In an attempt to argue that "only responsibility can stop rape," a University of Arizona senior is now facing a little bit of backlash.

Rob Monteleone wrote an opinion piece for the university's paper, The Daily Wildcat, as part of a "head-to-head” feature and addressed campus sexual assault. However, some readers believe he is taking an angle that places responsibility on the victim and gives excuses to the assaulter.

He wrote:

"Only 6.6 percent of women who smoke will develop lung cancer. A woman who smokes is more than three times as likely to be sexually assaulted than she is to develop lung cancer. We turn our noses up at smokers and just made our campus tobacco-free. Yet, nothing is done about sexual assault, short of blaming the “attacker,” a guy who was likely as drunk as his “victim.” We do everything we can to mitigate the small risk of lung cancer, but nothing at all to mitigate the much greater risk of sexual assault.

We all make mistakes, and we all want to be understood, consoled and forgiven, but there’s a double standard here, and it needs to be addressed."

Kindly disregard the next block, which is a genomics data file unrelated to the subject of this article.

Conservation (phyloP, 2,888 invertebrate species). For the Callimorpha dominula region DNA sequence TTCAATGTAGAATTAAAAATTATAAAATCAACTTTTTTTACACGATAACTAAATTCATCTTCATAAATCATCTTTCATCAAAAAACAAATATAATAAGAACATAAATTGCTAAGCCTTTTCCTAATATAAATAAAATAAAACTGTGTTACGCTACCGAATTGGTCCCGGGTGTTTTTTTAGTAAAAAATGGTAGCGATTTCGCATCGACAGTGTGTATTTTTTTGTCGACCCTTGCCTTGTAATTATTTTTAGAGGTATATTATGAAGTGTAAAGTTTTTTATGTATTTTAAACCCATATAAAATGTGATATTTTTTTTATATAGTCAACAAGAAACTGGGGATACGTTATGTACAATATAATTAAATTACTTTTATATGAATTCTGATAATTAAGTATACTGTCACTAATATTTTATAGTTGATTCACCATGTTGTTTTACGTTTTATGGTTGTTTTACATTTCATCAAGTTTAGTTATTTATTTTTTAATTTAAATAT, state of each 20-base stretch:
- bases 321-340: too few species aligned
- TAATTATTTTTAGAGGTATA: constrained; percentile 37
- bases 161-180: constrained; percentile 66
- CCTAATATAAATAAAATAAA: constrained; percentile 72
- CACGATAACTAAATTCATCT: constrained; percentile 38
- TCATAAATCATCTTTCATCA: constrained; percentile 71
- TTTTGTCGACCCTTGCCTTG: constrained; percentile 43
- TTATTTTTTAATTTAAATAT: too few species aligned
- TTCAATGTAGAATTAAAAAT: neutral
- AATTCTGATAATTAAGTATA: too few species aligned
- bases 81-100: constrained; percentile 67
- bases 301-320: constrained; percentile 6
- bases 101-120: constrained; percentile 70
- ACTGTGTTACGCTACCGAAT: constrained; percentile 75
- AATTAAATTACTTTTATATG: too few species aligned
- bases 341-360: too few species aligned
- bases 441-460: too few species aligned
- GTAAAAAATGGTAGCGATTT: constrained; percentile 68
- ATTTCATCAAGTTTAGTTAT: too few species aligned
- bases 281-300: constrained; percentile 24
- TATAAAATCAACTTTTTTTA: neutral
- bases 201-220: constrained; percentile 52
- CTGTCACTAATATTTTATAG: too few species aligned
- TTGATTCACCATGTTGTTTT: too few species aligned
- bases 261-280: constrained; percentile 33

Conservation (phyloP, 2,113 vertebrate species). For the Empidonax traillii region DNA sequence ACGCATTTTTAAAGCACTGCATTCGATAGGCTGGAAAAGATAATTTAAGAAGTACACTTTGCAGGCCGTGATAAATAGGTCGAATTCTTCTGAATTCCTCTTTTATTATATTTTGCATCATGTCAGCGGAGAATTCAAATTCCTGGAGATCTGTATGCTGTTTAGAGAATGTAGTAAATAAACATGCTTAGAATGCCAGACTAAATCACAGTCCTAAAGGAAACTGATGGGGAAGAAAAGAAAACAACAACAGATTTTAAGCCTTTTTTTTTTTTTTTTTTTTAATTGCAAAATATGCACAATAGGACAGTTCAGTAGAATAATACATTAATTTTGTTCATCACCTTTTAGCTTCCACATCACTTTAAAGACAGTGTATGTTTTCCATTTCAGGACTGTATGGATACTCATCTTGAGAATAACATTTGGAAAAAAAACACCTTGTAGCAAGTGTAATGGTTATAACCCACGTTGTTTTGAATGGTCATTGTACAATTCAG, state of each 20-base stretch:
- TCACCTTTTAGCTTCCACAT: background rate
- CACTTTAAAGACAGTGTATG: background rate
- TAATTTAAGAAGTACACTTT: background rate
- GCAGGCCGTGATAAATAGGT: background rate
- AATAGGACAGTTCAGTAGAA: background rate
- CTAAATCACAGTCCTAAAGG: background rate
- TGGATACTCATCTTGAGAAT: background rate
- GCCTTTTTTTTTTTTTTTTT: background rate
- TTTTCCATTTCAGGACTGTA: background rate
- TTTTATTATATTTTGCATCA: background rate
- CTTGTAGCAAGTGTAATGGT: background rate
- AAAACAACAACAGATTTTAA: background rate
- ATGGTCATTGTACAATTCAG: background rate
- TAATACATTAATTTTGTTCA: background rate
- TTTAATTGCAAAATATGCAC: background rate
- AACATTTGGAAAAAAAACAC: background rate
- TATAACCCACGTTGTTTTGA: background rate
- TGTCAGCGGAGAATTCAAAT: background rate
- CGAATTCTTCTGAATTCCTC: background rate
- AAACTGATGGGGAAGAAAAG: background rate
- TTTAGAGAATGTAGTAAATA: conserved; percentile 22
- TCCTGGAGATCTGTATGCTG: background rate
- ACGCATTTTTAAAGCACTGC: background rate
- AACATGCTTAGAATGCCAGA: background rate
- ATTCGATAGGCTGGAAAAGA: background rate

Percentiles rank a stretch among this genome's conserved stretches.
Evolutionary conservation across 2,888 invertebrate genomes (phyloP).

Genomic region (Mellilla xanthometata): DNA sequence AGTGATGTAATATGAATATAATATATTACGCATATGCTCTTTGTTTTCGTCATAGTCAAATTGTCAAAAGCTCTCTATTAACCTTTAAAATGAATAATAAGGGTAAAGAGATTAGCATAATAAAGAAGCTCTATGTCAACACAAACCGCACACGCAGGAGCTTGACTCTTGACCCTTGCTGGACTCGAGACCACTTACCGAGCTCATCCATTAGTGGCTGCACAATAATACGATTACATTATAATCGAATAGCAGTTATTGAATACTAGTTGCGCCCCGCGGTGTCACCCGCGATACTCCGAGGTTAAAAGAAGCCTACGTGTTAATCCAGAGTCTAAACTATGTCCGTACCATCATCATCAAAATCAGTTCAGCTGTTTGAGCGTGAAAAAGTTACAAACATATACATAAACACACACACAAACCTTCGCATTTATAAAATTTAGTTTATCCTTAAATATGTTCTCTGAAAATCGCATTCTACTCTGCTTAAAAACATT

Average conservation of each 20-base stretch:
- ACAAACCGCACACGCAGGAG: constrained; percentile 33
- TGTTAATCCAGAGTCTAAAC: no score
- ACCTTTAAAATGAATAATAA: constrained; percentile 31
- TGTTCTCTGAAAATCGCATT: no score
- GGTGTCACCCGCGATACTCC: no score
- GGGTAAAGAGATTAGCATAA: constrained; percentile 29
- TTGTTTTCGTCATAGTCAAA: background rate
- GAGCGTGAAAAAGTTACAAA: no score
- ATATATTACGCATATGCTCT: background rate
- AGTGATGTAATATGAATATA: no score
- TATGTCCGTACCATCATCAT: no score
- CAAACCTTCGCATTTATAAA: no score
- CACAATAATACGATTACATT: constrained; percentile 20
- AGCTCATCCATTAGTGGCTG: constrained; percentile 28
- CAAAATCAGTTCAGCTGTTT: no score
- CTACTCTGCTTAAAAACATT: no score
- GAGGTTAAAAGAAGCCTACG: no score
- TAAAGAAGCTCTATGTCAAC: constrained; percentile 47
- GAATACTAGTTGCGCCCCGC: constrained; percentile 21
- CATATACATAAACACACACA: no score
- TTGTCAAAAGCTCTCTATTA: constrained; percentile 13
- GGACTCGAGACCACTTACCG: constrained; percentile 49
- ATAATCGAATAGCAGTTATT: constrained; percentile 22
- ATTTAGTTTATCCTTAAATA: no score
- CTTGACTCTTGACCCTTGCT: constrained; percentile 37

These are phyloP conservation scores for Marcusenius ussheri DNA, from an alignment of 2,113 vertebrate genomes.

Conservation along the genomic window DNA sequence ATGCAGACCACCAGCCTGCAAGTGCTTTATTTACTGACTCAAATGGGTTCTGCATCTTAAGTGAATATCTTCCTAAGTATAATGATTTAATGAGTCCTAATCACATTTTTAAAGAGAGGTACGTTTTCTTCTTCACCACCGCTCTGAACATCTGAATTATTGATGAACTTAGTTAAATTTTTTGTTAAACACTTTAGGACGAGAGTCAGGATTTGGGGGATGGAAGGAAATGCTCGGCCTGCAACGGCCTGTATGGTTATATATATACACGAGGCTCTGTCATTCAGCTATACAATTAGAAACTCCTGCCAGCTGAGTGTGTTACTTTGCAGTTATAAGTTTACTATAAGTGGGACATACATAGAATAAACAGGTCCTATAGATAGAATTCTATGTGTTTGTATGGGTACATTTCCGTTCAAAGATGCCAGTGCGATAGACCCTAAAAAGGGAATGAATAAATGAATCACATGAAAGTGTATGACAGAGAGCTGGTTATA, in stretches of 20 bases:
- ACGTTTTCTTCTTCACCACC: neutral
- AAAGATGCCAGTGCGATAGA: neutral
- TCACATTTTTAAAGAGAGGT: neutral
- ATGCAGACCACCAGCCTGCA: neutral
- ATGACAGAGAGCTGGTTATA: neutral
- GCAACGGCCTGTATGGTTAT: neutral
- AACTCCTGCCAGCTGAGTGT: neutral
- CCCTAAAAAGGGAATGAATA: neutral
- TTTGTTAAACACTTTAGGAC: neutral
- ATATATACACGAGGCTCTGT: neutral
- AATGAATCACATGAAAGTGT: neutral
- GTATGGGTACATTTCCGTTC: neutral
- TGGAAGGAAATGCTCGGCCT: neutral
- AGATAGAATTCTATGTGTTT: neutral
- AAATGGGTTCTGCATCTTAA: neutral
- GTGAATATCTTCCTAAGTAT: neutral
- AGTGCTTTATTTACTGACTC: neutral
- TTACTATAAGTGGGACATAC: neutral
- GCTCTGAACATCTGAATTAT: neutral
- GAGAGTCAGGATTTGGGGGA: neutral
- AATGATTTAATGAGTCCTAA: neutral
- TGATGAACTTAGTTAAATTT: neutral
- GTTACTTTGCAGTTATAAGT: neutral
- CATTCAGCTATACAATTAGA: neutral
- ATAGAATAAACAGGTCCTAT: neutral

If drunk women who have sex are able to claim 'rape,' why aren’t drunk men alleviated of responsibility for the poor decisions they make?"

Monteleone then advised that girls should go out in groups, keep an eye out for each other, assign a designated driver and tell their friends if they plan on hooking up that night.

He also added, "Make a plan at 7 p.m. so you aren’t making accusations at 7 a.m."

Naturally, his article is bothering quite a few people who disagree with him, claiming it is an "rape apologist" piece that victim blames.

One commenter wrote, "What if guys just stopped raping people? How about that? Rape is not just what happens when guys drink. Alcohol is NOT an excuse for rape. There is NEVER an excuse."

Another posted, "Here's the real double standard: Men can go out alone, party, drink, heck just walk home at night without fear of being raped. Women not only risk being sexually assaulted when they step out of an ever narrowing "safe zone" (which isn't really safe, but that's a whole other article), they also have to deal with people like you going on about how if they'd just been a little more careful, nothing bad would have happened to them."

And over at Jezebel, one writer congratulated Monteleone for figuring out how to end rape forever in a sassy post. "Women, rejoice! We've finally solved rape, thanks to the brilliant and groundbreaking words of Rob," she wrote.

While people will undoubtedly continue to condemn Monteleone's piece, deeming it "offensive," his last paragraph addresses those exact people:

"Before anyone stomps their feet in outrage and says I’m blaming victims here, ask yourselves: Is it not better to exercise some caution beforehand and not have to blame anyone?"

What do you think? Did the UA student make valid points in his piece, or was he just victim blaming? Leave your comments below!